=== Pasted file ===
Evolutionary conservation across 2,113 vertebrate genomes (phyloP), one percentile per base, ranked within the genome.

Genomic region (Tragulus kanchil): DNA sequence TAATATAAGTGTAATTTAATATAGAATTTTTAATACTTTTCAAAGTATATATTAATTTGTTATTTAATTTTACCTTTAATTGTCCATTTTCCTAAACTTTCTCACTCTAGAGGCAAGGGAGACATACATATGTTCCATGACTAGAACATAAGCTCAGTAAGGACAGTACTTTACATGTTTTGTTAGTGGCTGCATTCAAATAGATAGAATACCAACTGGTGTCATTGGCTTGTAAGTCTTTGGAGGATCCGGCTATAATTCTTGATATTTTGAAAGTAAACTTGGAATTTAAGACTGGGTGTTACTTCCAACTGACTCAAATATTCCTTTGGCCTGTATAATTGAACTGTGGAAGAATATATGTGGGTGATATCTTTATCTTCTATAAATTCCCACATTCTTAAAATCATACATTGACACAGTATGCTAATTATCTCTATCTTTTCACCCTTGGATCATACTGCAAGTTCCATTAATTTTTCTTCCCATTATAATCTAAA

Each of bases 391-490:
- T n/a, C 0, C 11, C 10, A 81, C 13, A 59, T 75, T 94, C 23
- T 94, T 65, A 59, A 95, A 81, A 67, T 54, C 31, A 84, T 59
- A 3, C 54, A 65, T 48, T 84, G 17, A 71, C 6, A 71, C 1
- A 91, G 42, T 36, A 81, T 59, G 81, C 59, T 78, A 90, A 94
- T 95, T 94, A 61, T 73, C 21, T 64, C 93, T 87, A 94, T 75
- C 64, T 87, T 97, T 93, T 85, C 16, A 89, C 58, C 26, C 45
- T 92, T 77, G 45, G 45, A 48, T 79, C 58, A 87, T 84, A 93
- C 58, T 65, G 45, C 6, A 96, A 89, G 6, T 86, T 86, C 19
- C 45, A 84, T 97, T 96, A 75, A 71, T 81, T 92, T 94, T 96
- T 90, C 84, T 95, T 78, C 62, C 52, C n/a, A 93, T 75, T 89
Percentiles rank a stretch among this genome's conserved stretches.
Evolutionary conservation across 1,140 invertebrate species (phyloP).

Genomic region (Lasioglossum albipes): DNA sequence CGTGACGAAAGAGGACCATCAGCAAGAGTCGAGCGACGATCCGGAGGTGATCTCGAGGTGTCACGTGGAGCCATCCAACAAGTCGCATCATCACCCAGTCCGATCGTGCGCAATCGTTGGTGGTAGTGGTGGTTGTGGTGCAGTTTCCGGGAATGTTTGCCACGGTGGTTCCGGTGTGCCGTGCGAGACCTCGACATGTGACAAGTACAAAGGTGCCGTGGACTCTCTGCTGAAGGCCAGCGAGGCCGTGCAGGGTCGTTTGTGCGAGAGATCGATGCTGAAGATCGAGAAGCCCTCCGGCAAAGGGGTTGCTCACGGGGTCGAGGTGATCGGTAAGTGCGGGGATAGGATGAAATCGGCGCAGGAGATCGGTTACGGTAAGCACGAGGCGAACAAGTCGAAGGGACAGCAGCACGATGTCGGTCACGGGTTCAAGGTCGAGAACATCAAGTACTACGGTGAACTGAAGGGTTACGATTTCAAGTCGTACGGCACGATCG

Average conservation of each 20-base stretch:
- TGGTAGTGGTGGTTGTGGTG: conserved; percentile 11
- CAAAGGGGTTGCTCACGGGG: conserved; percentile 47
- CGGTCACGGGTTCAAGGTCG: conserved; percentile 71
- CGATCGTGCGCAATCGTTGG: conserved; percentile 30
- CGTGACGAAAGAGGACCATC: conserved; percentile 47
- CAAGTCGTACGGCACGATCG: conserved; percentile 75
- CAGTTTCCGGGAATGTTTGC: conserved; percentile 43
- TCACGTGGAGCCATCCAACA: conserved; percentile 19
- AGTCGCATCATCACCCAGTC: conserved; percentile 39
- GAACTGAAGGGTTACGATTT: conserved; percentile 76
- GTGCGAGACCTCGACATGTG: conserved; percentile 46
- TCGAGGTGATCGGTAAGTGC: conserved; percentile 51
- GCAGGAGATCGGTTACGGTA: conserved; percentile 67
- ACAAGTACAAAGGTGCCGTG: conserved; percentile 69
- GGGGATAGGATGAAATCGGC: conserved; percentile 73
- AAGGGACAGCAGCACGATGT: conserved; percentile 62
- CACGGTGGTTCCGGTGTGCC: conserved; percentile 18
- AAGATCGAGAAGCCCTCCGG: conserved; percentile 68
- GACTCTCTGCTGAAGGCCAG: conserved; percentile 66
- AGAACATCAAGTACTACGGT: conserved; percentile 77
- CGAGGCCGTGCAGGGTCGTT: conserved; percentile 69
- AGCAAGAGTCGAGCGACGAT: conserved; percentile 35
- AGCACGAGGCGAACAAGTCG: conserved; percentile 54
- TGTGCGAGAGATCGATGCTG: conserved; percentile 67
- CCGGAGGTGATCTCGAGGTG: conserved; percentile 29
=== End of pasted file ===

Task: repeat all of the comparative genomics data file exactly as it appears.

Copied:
Evolutionary conservation across 2,113 vertebrate genomes (phyloP), one percentile per base, ranked within the genome.

Genomic region (Tragulus kanchil): DNA sequence TAATATAAGTGTAATTTAATATAGAATTTTTAATACTTTTCAAAGTATATATTAATTTGTTATTTAATTTTACCTTTAATTGTCCATTTTCCTAAACTTTCTCACTCTAGAGGCAAGGGAGACATACATATGTTCCATGACTAGAACATAAGCTCAGTAAGGACAGTACTTTACATGTTTTGTTAGTGGCTGCATTCAAATAGATAGAATACCAACTGGTGTCATTGGCTTGTAAGTCTTTGGAGGATCCGGCTATAATTCTTGATATTTTGAAAGTAAACTTGGAATTTAAGACTGGGTGTTACTTCCAACTGACTCAAATATTCCTTTGGCCTGTATAATTGAACTGTGGAAGAATATATGTGGGTGATATCTTTATCTTCTATAAATTCCCACATTCTTAAAATCATACATTGACACAGTATGCTAATTATCTCTATCTTTTCACCCTTGGATCATACTGCAAGTTCCATTAATTTTTCTTCCCATTATAATCTAAA

Each of bases 391-490:
- T n/a, C 0, C 11, C 10, A 81, C 13, A 59, T 75, T 94, C 23
- T 94, T 65, A 59, A 95, A 81, A 67, T 54, C 31, A 84, T 59
- A 3, C 54, A 65, T 48, T 84, G 17, A 71, C 6, A 71, C 1
- A 91, G 42, T 36, A 81, T 59, G 81, C 59, T 78, A 90, A 94
- T 95, T 94, A 61, T 73, C 21, T 64, C 93, T 87, A 94, T 75
- C 64, T 87, T 97, T 93, T 85, C 16, A 89, C 58, C 26, C 45
- T 92, T 77, G 45, G 45, A 48, T 79, C 58, A 87, T 84, A 93
- C 58, T 65, G 45, C 6, A 96, A 89, G 6, T 86, T 86, C 19
- C 45, A 84, T 97, T 96, A 75, A 71, T 81, T 92, T 94, T 96
- T 90, C 84, T 95, T 78, C 62, C 52, C n/a, A 93, T 75, T 89
Percentiles rank a stretch among this genome's conserved stretches.
Evolutionary conservation across 1,140 invertebrate species (phyloP).

Genomic region (Lasioglossum albipes): DNA sequence CGTGACGAAAGAGGACCATCAGCAAGAGTCGAGCGACGATCCGGAGGTGATCTCGAGGTGTCACGTGGAGCCATCCAACAAGTCGCATCATCACCCAGTCCGATCGTGCGCAATCGTTGGTGGTAGTGGTGGTTGTGGTGCAGTTTCCGGGAATGTTTGCCACGGTGGTTCCGGTGTGCCGTGCGAGACCTCGACATGTGACAAGTACAAAGGTGCCGTGGACTCTCTGCTGAAGGCCAGCGAGGCCGTGCAGGGTCGTTTGTGCGAGAGATCGATGCTGAAGATCGAGAAGCCCTCCGGCAAAGGGGTTGCTCACGGGGTCGAGGTGATCGGTAAGTGCGGGGATAGGATGAAATCGGCGCAGGAGATCGGTTACGGTAAGCACGAGGCGAACAAGTCGAAGGGACAGCAGCACGATGTCGGTCACGGGTTCAAGGTCGAGAACATCAAGTACTACGGTGAACTGAAGGGTTACGATTTCAAGTCGTACGGCACGATCG

Average conservation of each 20-base stretch:
- TGGTAGTGGTGGTTGTGGTG: conserved; percentile 11
- CAAAGGGGTTGCTCACGGGG: conserved; percentile 47
- CGGTCACGGGTTCAAGGTCG: conserved; percentile 71
- CGATCGTGCGCAATCGTTGG: conserved; percentile 30
- CGTGACGAAAGAGGACCATC: conserved; percentile 47
- CAAGTCGTACGGCACGATCG: conserved; percentile 75
- CAGTTTCCGGGAATGTTTGC: conserved; percentile 43
- TCACGTGGAGCCATCCAACA: conserved; percentile 19
- AGTCGCATCATCACCCAGTC: conserved; percentile 39
- GAACTGAAGGGTTACGATTT: conserved; percentile 76
- GTGCGAGACCTCGACATGTG: conserved; percentile 46
- TCGAGGTGATCGGTAAGTGC: conserved; percentile 51
- GCAGGAGATCGGTTACGGTA: conserved; percentile 67
- ACAAGTACAAAGGTGCCGTG: conserved; percentile 69
- GGGGATAGGATGAAATCGGC: conserved; percentile 73
- AAGGGACAGCAGCACGATGT: conserved; percentile 62
- CACGGTGGTTCCGGTGTGCC: conserved; percentile 18
- AAGATCGAGAAGCCCTCCGG: conserved; percentile 68
- GACTCTCTGCTGAAGGCCAG: conserved; percentile 66
- AGAACATCAAGTACTACGGT: conserved; percentile 77
- CGAGGCCGTGCAGGGTCGTT: conserved; percentile 69
- AGCAAGAGTCGAGCGACGAT: conserved; percentile 35
- AGCACGAGGCGAACAAGTCG: conserved; percentile 54
- TGTGCGAGAGATCGATGCTG: conserved; percentile 67
- CCGGAGGTGATCTCGAGGTG: conserved; percentile 29